Mili Review: An Unimaginative Remake With A Great Performance By Janhvi Kapoor 
‘Mili’ Movie Review: An Unimaginative Remake With A Superlative Performance By Janhvi Kapoor 

‘Mili’ is more of a Janhvi Kapoor movie than it is a Mathukutty Xavier one

Director:  Mathukutty Xavier 
Writers:  Ritesh Shah (Based on Helen by Alfred Kurian Joseph, Noble Babu Thomas, and Mathukutty Xavier) 
Cast: Janhvi Kapoor, Manoj Pahwa, Sunny Kaushal  
Stars: 3/5 


Mili Naudiyal (Janhvi Kapoor) is a young and ambitious girl with the tenacity and perseverance of an ant.  She lives in Dehradun with her dad (Manoj Pahwa), and the two share a loving relationship; she is a dutiful daughter and he is a bumbling but loving father. In an attempt to help her father financially and get their house back (in a rather reverse Baghban situation), she is planning to find a job in Canada as a nurse. For this, she is taking IELTS prep classes and in an attempt to earn some extra money to support her dad, she is also working at a fast-food store. Life goes clockwork. But one fine day she gets stuck in the freezer (one is not told why she is not working as a nurse instead…but I guess it is due to the lack of cold storage). The survival thriller follows her as she struggles through the ordeal. 



What is interesting is that instead of religious differences and the love Jihad angle (in Helen, the protagonist was a Christian woman with a Muslim boyfriend), Xavier introduces cast politics and the stigma still associated with Inter-cast relationships—something we rarely see in Hindi movies. In fact, in Janhvi’s debut film, Dhadak, which was a remake of Sairat, the caste divide was changed into a more muted and less controversial class divide and the stinging commentary on caste politics of the Marathi original had become a regular rich girl-meets-poor-boy story in Bollywood. Also, it is interesting to note that Mili is Janhvi’s third outing in a remake. 


She imbues Mili with an innocence and vulnerability that is interspersed with a kind of stoic grit and resilience. In fact, we have seen Jahnvi trying to pull off this fine balance in her previous release of the year, Good Luck Jerry, and also in Gunjan Saxena. But in Mili, she excels. Janhvi Kapoor has a strange earnest drive and ambition to get better as an actor with each performance and her hard work shows. I would not be surprised if she turns out to be the Alia Bhatt of her generation or even the Sridevi–huge shoes to fill, but she definitely has the right genes and she has no qualms about pushing herself toward excellence.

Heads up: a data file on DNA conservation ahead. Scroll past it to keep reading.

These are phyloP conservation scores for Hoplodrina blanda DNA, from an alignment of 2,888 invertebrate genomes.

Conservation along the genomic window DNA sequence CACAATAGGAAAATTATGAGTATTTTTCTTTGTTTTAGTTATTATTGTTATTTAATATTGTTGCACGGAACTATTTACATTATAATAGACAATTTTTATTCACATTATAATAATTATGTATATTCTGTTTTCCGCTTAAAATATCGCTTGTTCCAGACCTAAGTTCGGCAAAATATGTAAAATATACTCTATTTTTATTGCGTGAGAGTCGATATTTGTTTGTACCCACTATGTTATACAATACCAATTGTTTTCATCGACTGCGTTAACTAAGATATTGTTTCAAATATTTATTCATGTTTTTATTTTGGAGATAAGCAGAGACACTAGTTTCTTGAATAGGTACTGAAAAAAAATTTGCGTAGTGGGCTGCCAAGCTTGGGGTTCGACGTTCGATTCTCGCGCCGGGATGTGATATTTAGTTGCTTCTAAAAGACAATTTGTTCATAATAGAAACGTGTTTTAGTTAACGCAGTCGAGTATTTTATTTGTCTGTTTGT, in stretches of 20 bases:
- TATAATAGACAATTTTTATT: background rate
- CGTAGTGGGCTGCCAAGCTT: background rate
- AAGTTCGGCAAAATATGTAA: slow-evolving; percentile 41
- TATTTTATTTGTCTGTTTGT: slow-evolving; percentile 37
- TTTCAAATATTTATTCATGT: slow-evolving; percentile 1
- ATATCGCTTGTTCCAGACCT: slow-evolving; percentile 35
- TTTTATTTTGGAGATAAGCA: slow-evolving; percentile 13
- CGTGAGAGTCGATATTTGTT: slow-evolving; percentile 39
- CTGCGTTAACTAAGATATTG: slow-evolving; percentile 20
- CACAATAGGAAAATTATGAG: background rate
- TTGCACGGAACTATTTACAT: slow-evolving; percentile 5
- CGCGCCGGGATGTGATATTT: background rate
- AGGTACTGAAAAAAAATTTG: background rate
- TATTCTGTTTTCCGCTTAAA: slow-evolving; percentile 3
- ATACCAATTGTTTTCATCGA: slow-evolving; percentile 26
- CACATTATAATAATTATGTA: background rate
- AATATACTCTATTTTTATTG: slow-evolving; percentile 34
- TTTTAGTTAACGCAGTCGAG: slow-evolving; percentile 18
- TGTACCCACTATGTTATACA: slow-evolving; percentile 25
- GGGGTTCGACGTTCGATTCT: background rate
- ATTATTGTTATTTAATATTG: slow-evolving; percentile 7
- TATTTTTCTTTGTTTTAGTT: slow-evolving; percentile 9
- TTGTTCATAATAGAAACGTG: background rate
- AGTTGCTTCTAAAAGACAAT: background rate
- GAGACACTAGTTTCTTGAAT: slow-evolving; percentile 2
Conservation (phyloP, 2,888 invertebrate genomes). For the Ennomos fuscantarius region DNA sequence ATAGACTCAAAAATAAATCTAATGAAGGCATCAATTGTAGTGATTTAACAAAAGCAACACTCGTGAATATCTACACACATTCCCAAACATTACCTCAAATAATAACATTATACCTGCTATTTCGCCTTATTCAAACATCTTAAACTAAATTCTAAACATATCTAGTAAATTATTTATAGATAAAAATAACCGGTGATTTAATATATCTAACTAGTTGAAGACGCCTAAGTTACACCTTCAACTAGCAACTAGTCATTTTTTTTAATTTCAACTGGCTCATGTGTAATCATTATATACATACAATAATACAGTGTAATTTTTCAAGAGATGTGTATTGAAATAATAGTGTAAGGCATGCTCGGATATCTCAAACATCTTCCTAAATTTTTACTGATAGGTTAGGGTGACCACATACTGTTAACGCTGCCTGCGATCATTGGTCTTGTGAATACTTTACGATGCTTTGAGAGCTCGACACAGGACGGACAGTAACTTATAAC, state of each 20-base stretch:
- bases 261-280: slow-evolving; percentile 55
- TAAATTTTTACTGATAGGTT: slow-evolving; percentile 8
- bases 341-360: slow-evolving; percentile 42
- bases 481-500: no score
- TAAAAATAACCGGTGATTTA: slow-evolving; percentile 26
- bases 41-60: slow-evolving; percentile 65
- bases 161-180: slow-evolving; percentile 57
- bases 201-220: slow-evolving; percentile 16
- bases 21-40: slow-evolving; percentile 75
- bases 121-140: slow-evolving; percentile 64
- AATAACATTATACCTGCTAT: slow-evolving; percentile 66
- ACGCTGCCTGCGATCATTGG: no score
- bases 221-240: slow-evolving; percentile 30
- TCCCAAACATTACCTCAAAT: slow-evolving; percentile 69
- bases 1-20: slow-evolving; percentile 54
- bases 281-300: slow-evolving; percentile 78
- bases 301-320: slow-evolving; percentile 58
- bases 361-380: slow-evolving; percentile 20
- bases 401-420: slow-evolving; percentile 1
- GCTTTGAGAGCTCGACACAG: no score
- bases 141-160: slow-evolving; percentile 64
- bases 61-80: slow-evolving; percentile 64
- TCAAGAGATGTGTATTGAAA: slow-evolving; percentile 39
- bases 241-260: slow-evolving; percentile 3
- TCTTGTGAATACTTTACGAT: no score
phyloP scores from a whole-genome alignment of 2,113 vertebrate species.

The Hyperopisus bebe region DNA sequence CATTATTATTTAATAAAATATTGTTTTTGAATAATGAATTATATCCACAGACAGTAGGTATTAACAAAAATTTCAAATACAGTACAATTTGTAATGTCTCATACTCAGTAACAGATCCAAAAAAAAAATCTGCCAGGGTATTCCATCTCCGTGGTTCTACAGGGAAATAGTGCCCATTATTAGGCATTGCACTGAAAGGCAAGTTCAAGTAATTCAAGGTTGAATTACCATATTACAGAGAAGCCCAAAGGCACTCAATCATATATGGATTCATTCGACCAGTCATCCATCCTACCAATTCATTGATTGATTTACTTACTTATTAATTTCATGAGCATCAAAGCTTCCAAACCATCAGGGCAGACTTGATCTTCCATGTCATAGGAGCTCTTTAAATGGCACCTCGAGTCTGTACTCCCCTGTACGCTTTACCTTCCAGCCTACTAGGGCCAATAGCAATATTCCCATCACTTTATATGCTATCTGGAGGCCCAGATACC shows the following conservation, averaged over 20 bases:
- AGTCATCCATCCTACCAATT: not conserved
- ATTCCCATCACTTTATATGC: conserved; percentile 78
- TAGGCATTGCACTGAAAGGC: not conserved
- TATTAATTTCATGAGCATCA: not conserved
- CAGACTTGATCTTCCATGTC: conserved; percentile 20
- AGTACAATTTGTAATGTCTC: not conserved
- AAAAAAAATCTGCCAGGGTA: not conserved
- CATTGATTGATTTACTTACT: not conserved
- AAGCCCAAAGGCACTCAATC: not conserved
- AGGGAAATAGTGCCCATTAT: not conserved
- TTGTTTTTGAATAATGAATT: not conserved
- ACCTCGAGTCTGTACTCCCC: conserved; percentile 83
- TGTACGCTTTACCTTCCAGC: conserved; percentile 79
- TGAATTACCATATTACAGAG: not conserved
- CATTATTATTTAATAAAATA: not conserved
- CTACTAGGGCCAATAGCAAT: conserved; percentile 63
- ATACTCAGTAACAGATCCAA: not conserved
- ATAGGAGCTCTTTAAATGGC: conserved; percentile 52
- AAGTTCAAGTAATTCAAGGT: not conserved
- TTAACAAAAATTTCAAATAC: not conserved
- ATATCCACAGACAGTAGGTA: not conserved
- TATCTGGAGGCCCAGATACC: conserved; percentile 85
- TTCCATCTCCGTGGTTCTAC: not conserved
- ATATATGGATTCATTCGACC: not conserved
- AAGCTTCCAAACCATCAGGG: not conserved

Manoj Pahwa is a shapeshifter of an actor and as Mr. Naudiyal, Mili’s father, is earnest, adorable, and exudes that fatherly warmth. In fact, his interaction with Janhvi is endearing. It seems so spontaneous and real that it almost replicates her real-life interactions with her dad, Boney Kapoor, who is also the producer of this film. 


His changing equation with Sunny Kaushal, who plays Mili’s boyfriend, Sameer brings out the best in both the actors and also gives the movie a rare few funny moments. Sunny is a natural in front of the camera. He plays Sameer with a muted charm and robust earnestness. The star cameo by Jackie Shroff looks forced and is like hitting a pretty bumper amid an otherwise smooth ride—it looks good but just spoils the experience. 


Anurag Arora as the bad cop does a good job and Sanjay Suri as the good cop is effective. But the good cop-bad cop situation is too simplistic and convenient. Inspector Satish (Anurag Arora) is the classic bad cop and there are hardly any layers to this character. He is just a plain vengeful and corrupt police officer whose sole purpose is to highlight the caste discrimination and misogyny inherent in the society, especially in smaller towns where women working late shifts is still frowned upon and become easy targets for slut-shaming, where the caste divide punctuates even the most mundane of social situations. The good cop (Sanjay Suri) is so randomly plonked into the story at a crucial juncture that it looks like an easy way out for a quicker plot resolution.